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My EWS1 Olympic Park nightmare

As many as 65 residential apartment blocks built for the 2012 Olympic Games are now valued at £0. Our guest, a resident of Stratford’s East Village, explains why.

This is a guest post by Sam Williams. All views expressed are Sam’s own and not necessarily shared by Which?. 

I think ‘helpless’ sums up the feelings of millions of leaseholders up and down the country – we all face an uncertain future due to a change in regulations which led to the creation of the External Wall Survey (EWS1) forms.

Leaseholders across East Village, Stratford are no different. East Village, formerly London’s 2012 Olympic Village provided accommodation for around 24,000 athletes during the Olympic Games.

In 2014, the village was transformed to provide residential properties creating 2,818 new homes, including 1,379 affordable homes and houses, for sale and rent.

Of the 1,379 homes made available through affordable housing schemes, almost all leaseholders in East Village purchased a share of a lease through shared ownership or shared equity schemes.

After years of tireless saving, these were the first exciting steps we made onto the property market. Property ownership is seen as an aspiration – all of us leaseholders in East Village thought we were doing the right thing by making a home here.

A living nightmare

But that exciting step has now unravelled into a living nightmare. We are trapped. Prisoners in our own home.

Every building now requires an EWS1 form signed off by qualified professionals, of which there’s a shortage, to allow them to move on with their lives. Be that selling their share of their lease, staircasing to increase their share, or remortgaging to a more competitive rate.

All of this came to an abrupt halt when the EWS1 process was introduced.

Fraud warning: scammers hijack EWS1 process with fake forms

There are 65 residential apartment blocks across East Village, of which 25 blocks contain leaseholders. Every single one of these blocks will require an EWS1 approval before people can move on with their lives. Leaseholders across these 25 blocks continue to wait for intrusive external wall surveys to take place.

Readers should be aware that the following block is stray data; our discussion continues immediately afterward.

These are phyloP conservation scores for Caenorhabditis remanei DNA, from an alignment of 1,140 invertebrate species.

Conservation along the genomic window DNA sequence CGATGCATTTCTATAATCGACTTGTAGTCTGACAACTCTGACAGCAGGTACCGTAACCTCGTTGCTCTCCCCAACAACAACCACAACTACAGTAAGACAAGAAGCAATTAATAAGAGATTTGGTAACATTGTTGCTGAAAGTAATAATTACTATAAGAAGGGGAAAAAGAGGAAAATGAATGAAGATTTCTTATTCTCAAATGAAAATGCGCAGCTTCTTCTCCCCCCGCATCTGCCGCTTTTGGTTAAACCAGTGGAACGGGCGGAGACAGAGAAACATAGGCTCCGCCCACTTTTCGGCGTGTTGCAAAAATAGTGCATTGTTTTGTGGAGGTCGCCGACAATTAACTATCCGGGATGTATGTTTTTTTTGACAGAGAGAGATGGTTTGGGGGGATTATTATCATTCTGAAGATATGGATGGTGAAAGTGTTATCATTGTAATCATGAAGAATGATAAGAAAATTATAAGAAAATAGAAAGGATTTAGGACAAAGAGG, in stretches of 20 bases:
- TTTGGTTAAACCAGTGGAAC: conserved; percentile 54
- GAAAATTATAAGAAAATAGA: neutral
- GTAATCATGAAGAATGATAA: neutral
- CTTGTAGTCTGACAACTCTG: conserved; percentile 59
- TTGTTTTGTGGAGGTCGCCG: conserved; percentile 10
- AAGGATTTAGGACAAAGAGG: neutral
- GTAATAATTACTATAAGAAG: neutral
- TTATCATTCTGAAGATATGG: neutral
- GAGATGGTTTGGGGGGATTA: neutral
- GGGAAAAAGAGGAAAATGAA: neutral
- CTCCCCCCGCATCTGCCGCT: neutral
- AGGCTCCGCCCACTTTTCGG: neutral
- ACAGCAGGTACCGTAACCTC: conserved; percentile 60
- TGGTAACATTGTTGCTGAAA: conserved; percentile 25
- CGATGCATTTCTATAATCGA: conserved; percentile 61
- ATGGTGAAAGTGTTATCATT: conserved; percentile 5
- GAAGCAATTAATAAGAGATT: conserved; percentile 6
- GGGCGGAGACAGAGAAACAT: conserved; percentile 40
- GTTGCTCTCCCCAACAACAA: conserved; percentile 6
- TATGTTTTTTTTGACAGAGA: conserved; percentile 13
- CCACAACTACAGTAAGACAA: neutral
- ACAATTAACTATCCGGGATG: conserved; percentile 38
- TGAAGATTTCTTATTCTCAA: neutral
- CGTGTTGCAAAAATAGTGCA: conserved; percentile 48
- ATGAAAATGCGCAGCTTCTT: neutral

Even once the survey is complete, it could just be the beginning – if defects are found then remediation must take place which, depending on the scale, could trap us for many more years.

Across East Village, leaseholders are waiting for updates in the knowledge that at any moment we may receive the letter that confirms our worst nightmare: being liable for 100% of the costs of the remediaton where our freeholders are unable to recover those costs through warranties, the courts or insurance.

For somebody that owns a 25% share of a 125-year lease, that is truly scandalous. 

ACM cladding

This is set against the backdrop that 11 of the blocks here contain Aluminium Composite Material (ACM) cladding – the same cladding that contributed to the Grenfell tragedy.

Three years on from the disaster, it’s still yet to be removed.

Residents here in East Village didn’t construct these buildings. We didn’t sign them off as safe, and we don’t own the external walls, yet, like so many others, we face being billed to make them safe.

We are desperate, and a solution must be found to allow us to move on with our lives. 

This was a guest post by Sam Williams. All views expressed were Sam’s own and not necessarily shared by Which?.